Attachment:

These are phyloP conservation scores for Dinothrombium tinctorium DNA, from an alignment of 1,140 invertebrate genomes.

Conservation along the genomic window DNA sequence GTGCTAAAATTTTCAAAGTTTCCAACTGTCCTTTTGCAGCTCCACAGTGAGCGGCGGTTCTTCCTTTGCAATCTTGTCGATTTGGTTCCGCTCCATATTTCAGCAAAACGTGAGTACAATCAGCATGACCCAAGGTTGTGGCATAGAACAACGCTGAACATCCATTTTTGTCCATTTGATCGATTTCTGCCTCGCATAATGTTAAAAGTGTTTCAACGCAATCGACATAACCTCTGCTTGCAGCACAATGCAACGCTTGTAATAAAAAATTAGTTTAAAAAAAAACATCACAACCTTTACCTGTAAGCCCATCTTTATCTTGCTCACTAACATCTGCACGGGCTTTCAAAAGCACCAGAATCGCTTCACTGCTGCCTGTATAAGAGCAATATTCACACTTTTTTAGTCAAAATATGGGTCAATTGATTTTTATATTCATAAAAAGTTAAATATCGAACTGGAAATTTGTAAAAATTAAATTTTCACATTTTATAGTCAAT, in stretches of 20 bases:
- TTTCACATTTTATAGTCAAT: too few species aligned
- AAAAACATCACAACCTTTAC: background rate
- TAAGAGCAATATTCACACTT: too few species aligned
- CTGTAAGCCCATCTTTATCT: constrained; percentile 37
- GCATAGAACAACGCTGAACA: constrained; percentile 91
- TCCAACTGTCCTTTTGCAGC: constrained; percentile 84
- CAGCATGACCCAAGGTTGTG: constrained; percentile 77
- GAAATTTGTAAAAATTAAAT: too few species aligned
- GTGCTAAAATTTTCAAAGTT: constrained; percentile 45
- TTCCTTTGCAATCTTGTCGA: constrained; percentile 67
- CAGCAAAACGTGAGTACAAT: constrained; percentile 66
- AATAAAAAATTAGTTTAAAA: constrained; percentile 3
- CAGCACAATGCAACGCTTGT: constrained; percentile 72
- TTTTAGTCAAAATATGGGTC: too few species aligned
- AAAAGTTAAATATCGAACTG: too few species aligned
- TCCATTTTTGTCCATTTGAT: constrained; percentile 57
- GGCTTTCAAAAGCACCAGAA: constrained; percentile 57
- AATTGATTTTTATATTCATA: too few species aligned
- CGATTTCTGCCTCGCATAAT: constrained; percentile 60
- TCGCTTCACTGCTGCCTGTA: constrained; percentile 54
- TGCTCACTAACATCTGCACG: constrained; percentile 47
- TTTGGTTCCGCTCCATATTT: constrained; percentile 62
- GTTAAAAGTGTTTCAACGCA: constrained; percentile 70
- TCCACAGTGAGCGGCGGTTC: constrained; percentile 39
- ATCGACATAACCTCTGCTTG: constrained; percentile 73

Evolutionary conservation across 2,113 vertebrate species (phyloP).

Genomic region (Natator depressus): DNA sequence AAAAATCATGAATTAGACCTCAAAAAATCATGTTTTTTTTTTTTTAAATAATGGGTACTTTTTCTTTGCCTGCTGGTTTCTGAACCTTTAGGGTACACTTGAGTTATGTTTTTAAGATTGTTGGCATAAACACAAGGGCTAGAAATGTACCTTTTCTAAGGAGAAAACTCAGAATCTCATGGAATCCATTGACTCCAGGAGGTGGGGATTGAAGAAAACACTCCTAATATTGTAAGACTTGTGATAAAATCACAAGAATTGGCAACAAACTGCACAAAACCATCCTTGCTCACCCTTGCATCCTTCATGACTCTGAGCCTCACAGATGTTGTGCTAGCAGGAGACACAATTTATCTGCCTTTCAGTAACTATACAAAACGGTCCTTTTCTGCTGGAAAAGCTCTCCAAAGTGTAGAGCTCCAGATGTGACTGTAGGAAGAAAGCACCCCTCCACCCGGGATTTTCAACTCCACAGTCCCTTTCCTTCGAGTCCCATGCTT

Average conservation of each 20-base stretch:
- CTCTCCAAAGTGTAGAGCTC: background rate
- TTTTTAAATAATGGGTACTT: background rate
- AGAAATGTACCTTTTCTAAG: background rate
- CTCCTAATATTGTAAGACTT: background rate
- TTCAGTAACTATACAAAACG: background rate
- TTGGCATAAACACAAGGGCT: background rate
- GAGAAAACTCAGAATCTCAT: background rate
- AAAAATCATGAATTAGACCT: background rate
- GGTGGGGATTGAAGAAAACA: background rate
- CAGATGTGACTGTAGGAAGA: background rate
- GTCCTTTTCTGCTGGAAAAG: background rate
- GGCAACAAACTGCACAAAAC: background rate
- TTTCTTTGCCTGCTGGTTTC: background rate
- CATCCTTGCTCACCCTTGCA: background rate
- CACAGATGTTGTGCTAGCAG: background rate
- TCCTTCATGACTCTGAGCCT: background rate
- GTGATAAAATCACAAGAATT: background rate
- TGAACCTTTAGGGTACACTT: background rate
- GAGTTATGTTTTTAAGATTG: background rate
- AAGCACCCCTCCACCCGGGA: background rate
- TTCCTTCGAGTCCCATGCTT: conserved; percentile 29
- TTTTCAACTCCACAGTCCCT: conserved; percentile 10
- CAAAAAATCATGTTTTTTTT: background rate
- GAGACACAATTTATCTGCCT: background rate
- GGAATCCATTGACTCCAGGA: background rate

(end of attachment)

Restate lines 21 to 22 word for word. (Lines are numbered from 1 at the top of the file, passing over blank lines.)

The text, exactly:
- CGATTTCTGCCTCGCATAAT: constrained; percentile 60
- TCGCTTCACTGCTGCCTGTA: constrained; percentile 54